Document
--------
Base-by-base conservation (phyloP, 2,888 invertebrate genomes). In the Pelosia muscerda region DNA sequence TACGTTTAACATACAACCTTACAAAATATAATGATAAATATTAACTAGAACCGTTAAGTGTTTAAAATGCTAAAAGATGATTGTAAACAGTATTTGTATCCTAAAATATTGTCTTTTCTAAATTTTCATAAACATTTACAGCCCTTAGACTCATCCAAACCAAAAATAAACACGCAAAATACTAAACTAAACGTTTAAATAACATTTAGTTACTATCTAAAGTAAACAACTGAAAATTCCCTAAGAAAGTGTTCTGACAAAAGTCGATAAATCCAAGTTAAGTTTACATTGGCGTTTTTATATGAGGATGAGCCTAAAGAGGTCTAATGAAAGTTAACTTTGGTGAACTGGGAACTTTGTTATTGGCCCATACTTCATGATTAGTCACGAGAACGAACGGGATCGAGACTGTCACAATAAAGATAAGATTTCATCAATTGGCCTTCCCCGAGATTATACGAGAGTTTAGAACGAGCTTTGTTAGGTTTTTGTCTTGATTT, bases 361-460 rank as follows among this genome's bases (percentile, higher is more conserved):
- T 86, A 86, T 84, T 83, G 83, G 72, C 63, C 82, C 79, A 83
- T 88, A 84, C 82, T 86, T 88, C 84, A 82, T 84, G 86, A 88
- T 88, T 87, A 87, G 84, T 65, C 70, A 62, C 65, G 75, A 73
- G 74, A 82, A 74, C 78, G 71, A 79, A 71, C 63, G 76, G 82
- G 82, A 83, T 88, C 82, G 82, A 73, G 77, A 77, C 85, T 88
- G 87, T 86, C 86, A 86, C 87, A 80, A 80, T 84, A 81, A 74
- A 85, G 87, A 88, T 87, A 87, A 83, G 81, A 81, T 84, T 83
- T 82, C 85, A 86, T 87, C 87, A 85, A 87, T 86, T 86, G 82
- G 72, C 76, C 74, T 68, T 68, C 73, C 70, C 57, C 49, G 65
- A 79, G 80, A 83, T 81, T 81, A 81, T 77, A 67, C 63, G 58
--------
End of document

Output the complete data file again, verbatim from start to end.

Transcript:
Base-by-base conservation (phyloP, 2,888 invertebrate genomes). In the Pelosia muscerda region DNA sequence TACGTTTAACATACAACCTTACAAAATATAATGATAAATATTAACTAGAACCGTTAAGTGTTTAAAATGCTAAAAGATGATTGTAAACAGTATTTGTATCCTAAAATATTGTCTTTTCTAAATTTTCATAAACATTTACAGCCCTTAGACTCATCCAAACCAAAAATAAACACGCAAAATACTAAACTAAACGTTTAAATAACATTTAGTTACTATCTAAAGTAAACAACTGAAAATTCCCTAAGAAAGTGTTCTGACAAAAGTCGATAAATCCAAGTTAAGTTTACATTGGCGTTTTTATATGAGGATGAGCCTAAAGAGGTCTAATGAAAGTTAACTTTGGTGAACTGGGAACTTTGTTATTGGCCCATACTTCATGATTAGTCACGAGAACGAACGGGATCGAGACTGTCACAATAAAGATAAGATTTCATCAATTGGCCTTCCCCGAGATTATACGAGAGTTTAGAACGAGCTTTGTTAGGTTTTTGTCTTGATTT, bases 361-460 rank as follows among this genome's bases (percentile, higher is more conserved):
- T 86, A 86, T 84, T 83, G 83, G 72, C 63, C 82, C 79, A 83
- T 88, A 84, C 82, T 86, T 88, C 84, A 82, T 84, G 86, A 88
- T 88, T 87, A 87, G 84, T 65, C 70, A 62, C 65, G 75, A 73
- G 74, A 82, A 74, C 78, G 71, A 79, A 71, C 63, G 76, G 82
- G 82, A 83, T 88, C 82, G 82, A 73, G 77, A 77, C 85, T 88
- G 87, T 86, C 86, A 86, C 87, A 80, A 80, T 84, A 81, A 74
- A 85, G 87, A 88, T 87, A 87, A 83, G 81, A 81, T 84, T 83
- T 82, C 85, A 86, T 87, C 87, A 85, A 87, T 86, T 86, G 82
- G 72, C 76, C 74, T 68, T 68, C 73, C 70, C 57, C 49, G 65
- A 79, G 80, A 83, T 81, T 81, A 81, T 77, A 67, C 63, G 58